Inflation is the enemy of the bond investor, who this year have borne the brunt of their asset class precipitously falling together with equities.
While data from FE Analytics shows that the IA Sterling Strategic Bond sector has a staggering 79% correlation to the MSCI World index, not all of its members do.
The £2.3bn Allianz Strategic Bond fund aims for a zero correlation to the MSCI World index: currently it stands at 4%. It has an 18% correlation score to its sector, which it significantly outperformed over the long term, before falling to the last performance quartile over recent years.
Below, its lead manager Mike Riddell tells Trustnet why he is “very high conviction” that the world is entering a deep recession and believes that government bonds are in for a “phenomenal” rally.
Performance of fund vs sector over 5yrs
Source: FE Analytics
Can you describe your philosophy and investment process?
Our investment process is entirely global macro and top down. We try to understand where the economy will be going in six to 12 months and find the best way of expressing that view through rates or government bonds, credit, inflation or forex. We're looking for when different markets are pricing in different macro outcomes.
What does your fund offer to investors?
The fund is designed to be very different to most competitors within the strategic bond space. Most funds in the sector are credit funds and behave like high-yield corporate bonds, and therefore like equities. We have far less in credit over the economic cycle and a much lower correlation to equities. If we get the macro views correct, we can generate decent returns.
As such, we act as a diversifier for those who own either a riskier credit or fixed income portfolio within their bond bucket, or those who have lots of equities within their portfolio.
How many of your past predictions proved right today?
The view that we got correct, and it's still a very high conviction view, is that we are going into a deep recession, so we got the economic growth views correct and for the right reasons. But what we got wrong was the inflation being higher for longer and particularly that central banks would be extremely aggressive in hiking rates to move inflation lower. Central bank stopped caring about recessions and actually have tried to cause one. That's what we basically got wrong.
We were very bearish of risky assets, which has been correct. But at the same time, we got more bullish of government bonds, and that was incorrect.
What’s your view for the next 12 months?
Interest rates were too low for too long, and central banks were asleep at the wheel, but this year they've been rapidly making up for their errors and they've gone too far the other way. The market is pricing inflation to go down sharply next year with interest rates staying above the inflation rates one year from now.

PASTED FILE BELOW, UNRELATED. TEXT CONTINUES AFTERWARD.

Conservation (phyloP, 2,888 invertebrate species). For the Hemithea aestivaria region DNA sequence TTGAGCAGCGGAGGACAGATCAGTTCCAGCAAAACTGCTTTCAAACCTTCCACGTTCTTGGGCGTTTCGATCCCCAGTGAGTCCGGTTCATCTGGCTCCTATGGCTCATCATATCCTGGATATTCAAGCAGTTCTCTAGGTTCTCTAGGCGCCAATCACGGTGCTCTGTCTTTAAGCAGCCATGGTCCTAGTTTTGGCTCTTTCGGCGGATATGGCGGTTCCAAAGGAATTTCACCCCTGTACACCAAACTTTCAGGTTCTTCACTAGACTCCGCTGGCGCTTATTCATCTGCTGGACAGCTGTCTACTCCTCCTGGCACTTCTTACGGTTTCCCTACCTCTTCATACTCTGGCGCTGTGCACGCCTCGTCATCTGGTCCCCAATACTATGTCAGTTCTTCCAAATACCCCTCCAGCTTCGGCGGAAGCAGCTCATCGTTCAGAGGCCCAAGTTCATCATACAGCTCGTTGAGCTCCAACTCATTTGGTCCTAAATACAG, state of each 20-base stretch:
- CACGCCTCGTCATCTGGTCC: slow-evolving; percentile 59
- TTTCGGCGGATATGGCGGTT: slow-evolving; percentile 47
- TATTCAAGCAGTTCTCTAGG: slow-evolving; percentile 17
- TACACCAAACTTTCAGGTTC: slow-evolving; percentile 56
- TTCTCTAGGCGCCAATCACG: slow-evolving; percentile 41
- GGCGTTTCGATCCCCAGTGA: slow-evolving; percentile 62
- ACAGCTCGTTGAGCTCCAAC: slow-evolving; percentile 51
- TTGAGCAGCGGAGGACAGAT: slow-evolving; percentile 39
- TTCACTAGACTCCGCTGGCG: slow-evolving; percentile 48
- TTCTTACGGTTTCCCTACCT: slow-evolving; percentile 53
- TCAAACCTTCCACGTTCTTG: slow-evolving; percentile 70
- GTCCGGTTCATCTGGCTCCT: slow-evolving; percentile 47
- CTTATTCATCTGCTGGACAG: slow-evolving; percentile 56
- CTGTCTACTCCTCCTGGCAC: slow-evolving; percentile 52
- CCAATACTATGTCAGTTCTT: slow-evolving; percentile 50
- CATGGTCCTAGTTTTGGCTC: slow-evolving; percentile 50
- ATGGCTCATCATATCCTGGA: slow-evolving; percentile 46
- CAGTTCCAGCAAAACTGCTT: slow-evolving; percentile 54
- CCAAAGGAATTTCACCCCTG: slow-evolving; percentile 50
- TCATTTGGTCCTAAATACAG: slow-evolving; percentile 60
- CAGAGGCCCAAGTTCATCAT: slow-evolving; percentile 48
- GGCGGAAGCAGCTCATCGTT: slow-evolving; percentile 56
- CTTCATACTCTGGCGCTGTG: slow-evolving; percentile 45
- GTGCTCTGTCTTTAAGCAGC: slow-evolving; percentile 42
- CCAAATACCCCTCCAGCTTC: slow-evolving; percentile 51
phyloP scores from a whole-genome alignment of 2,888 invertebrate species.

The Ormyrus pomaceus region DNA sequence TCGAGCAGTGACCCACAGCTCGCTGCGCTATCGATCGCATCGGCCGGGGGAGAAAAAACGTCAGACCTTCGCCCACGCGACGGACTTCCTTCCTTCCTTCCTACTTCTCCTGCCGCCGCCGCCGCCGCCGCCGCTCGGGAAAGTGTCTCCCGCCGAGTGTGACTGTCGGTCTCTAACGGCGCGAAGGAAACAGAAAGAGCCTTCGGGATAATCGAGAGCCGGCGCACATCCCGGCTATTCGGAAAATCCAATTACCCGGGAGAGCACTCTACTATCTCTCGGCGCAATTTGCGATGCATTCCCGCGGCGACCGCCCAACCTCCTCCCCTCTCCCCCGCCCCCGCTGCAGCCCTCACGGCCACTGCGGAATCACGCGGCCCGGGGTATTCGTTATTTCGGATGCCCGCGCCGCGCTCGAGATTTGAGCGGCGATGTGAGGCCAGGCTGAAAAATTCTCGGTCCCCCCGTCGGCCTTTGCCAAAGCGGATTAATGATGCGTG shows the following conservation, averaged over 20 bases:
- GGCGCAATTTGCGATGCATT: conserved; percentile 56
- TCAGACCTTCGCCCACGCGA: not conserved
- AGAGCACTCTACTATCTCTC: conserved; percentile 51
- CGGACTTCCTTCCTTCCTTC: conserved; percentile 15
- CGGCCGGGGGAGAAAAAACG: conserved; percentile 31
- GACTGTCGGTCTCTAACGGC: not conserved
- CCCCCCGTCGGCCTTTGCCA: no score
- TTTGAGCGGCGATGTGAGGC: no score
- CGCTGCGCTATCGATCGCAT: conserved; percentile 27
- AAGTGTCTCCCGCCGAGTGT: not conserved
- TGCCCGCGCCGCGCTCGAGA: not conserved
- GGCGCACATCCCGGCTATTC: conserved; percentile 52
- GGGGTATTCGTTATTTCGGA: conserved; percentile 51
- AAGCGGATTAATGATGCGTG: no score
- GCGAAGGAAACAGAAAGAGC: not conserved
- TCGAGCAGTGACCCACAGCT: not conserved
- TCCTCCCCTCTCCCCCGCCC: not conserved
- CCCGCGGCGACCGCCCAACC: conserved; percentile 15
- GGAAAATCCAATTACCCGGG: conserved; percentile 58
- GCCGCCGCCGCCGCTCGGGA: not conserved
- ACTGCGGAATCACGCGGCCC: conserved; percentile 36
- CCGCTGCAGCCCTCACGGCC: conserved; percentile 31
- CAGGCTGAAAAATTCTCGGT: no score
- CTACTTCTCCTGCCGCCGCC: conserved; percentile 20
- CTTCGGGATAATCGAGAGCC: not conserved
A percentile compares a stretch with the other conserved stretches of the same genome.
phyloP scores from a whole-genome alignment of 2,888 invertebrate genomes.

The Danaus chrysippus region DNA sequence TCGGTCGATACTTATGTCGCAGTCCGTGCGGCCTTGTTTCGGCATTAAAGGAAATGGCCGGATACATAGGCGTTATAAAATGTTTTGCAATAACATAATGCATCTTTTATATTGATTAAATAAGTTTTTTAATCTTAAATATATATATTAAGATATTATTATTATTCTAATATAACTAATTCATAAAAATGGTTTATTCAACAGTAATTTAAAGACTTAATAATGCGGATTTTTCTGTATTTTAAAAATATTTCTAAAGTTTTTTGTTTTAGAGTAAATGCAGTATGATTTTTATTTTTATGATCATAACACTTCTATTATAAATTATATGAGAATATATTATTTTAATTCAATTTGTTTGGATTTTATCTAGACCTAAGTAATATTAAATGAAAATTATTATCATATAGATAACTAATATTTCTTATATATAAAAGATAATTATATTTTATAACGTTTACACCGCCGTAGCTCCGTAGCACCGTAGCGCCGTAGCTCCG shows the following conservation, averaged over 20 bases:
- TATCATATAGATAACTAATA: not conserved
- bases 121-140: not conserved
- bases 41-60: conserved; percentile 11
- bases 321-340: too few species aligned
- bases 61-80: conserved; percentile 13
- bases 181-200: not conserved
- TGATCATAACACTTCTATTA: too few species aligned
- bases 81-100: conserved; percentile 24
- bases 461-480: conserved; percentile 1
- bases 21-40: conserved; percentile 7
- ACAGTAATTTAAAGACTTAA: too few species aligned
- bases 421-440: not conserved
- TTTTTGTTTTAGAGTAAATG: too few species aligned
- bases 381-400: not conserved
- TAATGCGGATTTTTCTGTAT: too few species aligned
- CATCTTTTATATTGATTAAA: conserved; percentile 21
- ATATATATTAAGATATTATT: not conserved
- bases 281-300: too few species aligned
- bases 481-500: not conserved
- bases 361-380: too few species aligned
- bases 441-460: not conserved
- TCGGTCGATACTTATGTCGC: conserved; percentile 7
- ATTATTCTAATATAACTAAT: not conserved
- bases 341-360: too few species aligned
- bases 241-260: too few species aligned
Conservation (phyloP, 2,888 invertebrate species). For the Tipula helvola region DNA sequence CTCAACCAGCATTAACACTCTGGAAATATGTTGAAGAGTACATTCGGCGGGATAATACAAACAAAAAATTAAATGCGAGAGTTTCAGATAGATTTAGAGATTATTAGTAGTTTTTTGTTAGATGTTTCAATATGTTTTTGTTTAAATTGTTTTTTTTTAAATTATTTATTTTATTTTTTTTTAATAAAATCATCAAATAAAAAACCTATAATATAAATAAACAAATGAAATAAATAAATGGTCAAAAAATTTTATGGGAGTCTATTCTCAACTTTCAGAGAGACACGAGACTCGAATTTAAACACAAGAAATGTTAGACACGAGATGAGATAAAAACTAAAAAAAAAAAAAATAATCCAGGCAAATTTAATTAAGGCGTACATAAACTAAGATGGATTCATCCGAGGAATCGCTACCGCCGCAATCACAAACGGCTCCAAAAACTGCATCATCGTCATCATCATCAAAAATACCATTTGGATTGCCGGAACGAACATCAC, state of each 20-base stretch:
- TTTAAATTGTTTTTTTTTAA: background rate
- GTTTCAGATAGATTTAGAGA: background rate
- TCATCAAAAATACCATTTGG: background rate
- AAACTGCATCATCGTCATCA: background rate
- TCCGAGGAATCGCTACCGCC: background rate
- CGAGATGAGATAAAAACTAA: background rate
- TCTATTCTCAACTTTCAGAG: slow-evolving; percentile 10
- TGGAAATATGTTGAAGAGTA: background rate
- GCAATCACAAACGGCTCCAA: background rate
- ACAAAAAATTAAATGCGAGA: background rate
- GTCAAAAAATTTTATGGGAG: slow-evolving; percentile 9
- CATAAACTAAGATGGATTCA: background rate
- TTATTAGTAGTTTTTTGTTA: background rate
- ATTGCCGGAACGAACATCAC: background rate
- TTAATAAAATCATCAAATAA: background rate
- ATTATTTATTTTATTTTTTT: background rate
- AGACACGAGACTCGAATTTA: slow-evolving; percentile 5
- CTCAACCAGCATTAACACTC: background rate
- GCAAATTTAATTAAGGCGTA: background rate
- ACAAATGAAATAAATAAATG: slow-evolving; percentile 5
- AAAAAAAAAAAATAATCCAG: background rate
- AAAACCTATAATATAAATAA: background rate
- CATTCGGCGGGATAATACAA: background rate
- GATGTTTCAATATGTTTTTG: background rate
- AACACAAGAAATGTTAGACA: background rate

This means that now you can beat inflation by buying index-linked gilts, let alone if you take risk on top of that. That hasn’t been the case for a long time.
But that’s the only positive view I have, as we’ve only just started to feel the pain from interest rate hikes. It takes about 12 months before they have any effect on the economy, so most of the pain is going to be the first half of next year.
House prices are already under pressure, company earnings have caused many downgrades in the past six months and the labour market will be the next to suffer. Unemployment rate is a lagging indicator, which starts to rise when we're already in the middle of the recession. It will probably do so next year.
How do you position your fund, based on these assumptions?
We are positive that inflation is not systematic and only caused by supply shocks, so we see it as about to move much lower from the second quarter of next year. But growth is going to be horrific for six or 12 months, given the rate hikes that we've seen.
This makes me the most bullish of government bonds I've ever been in my career. Duration is a measure of how sensitive your fund is to interest rates and yields, and I'm the longest duration that I've ever been, even longer than 2011.
If government bond yields and economic activity, which now are diverging in an unprecedented way, will realign, we could be in for a phenomenal rally in bonds.
Does that apply to all geographies?
While bond yields are very high, historically, almost everywhere, we're still a bit nervous about European markets, because they are more vulnerable to further inflation shocks, whether that is colder weather, or something happening in Russia or Ukraine. So we have more conviction in, for example, North America, where we also think that growth will fall but there's lower chance of a big inflation shock.
How has the team changed since the previous co-manager Kacper Brzezniak left in May 2021?
When Kacper left we were already in the process of hiring two people who had accepted to join us, and then when he left, we hired a third person. The team now has six people, all global, macro generalists, but all with different backgrounds.
For example, Ravin Seeneevassen was an inflation trader for a few years and is very familiar with inflation markets, so he contributed a lot of his ideas in the past 12 months as we've been taking views on inflation, and more recently, getting out of inflation positions.
What do you do in your free time?
My main interest are sports and music. On the sports side, a long time ago now, I was an international standard athlete as a junior. And on the music side, I call myself a pub standard pianist. I've played in bands in London in a few different pubs.